Avocados are a staple in most kitchens around the globe! They are delicious, nutritious and most importantly: GREEN! When I say green, I don’t mean their color. I mean their potential to have a positive impact on the environment.
A Mexican biochemical engineer named Scott Munguia has figured out a way to transform avocado pits. He turns them into something that makes our lives a little easier – straws and single-use utensils.
The demand for alternative utensils has been on the rise. However, many companies can’t afford to switch from cheap yet Earth-destroying plastic. That’s where Mr. Scott has revolutionized the industry.
In Mexico, the home of the avocado, businesses are throwing away thousands of avocado pits daily. So Biofase, Scott Munguia’s company, buys these pits that would otherwise end up in the landfill. The companies charge little to nothing for them. Therefore, Biofase is able to turn 15 tons of avocado pits per day into biodegradable straws and cutlery.
“Avocado seed bioplastic doesn’t cut into our food supply or require any additional land to be dedicated to its production. And best of all, it’s truly biodegradable unlike many “biodegradable” plastics. fully decomposing in just 240 days, compared to conventional plastic which is estimated to take 500 years to break down and never fully biodegrades.”Return to Now
Could it get any better? Actually yes…
There is a less green side to avocados. I’m not referring to the brown rot that appears seconds after the avocado is finally perfectly ripe. I’m talking about the cost of exporting avocados from Mexico all over the world. Even places that grow their own avocados, like Vietnam, like to offer imported avocados. Somehow, there is still a demand for something them.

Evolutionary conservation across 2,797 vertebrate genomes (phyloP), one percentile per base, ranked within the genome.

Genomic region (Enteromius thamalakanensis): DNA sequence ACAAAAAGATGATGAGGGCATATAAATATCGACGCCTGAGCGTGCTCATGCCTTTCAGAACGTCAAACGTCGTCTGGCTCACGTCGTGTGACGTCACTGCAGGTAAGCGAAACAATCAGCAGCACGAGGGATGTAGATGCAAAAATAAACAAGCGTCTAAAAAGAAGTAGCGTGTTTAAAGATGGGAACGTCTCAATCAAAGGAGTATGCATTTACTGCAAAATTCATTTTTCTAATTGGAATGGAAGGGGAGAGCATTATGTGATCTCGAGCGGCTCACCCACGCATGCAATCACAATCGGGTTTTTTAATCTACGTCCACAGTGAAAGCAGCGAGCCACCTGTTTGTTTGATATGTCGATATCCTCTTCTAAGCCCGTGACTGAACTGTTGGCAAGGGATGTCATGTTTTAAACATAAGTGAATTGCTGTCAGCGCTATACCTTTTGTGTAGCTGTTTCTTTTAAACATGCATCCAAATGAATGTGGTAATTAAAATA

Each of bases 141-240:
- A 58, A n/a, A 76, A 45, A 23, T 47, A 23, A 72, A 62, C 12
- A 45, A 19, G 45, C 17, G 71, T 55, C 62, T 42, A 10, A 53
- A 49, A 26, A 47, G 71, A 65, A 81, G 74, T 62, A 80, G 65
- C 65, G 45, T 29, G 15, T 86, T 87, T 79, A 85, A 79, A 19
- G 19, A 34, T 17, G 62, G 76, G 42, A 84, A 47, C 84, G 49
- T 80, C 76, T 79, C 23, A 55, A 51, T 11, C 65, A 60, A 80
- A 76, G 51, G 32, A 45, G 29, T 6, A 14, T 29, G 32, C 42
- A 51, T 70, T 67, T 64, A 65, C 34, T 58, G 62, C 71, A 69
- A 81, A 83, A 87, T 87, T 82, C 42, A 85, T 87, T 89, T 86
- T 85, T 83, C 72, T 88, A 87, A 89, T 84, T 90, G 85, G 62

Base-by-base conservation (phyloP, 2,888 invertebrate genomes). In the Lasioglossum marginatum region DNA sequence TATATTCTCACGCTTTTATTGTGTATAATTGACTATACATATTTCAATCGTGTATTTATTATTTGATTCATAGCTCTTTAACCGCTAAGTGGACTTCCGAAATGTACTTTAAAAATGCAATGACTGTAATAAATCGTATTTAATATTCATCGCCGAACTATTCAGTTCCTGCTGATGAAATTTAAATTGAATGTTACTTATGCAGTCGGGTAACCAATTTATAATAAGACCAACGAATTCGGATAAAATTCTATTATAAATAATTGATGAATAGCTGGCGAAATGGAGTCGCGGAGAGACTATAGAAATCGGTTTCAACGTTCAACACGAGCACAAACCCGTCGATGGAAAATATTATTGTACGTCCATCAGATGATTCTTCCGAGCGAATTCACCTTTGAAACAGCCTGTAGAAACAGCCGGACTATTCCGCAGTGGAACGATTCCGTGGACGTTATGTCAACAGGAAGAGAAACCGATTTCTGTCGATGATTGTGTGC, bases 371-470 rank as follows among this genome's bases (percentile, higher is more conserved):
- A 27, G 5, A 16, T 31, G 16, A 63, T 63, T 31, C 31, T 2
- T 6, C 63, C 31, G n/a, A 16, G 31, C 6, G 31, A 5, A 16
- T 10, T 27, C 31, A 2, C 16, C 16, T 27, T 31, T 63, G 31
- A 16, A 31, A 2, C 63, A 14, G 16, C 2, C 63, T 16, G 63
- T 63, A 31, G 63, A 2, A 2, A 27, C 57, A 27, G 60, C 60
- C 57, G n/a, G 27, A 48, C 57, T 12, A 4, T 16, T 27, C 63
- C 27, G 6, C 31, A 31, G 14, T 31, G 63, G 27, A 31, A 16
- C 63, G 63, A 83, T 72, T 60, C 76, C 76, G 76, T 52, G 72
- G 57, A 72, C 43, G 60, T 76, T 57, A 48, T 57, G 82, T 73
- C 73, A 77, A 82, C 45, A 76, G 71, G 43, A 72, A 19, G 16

Unfortunately, if you don’t live in Mexico, buying avocados hurts the environment. The same can be said for other exotic fruit, including bananas that are only grown in tropical places. Reducing the demand for these by buying them less is a step in the right direction. There is also one other issue with the avocado pit cutlery.
Biodegradable things should not end up in the landfill. Because there, trash is compressed and ends up packed really tightly. This prevents food waste from decomposing. Since discarded avocado pits would end up here anyway, turning them into cutlery is still 100% better than not. However, it would be even better if the businesses who used them had a separate bin for them. Therefore, this would ensure that they could be disposed of correctly.
To conclude this, kudos to Scott Munguia and his company Biofase. If we want to stay on this Earth, more companies need to take this initiative. I hope that Scott manages to expand his business and offer these affordable single-use straws and cutlery to the bigger companies. These giants are the ones who need to take responsibility and ditch that plastic.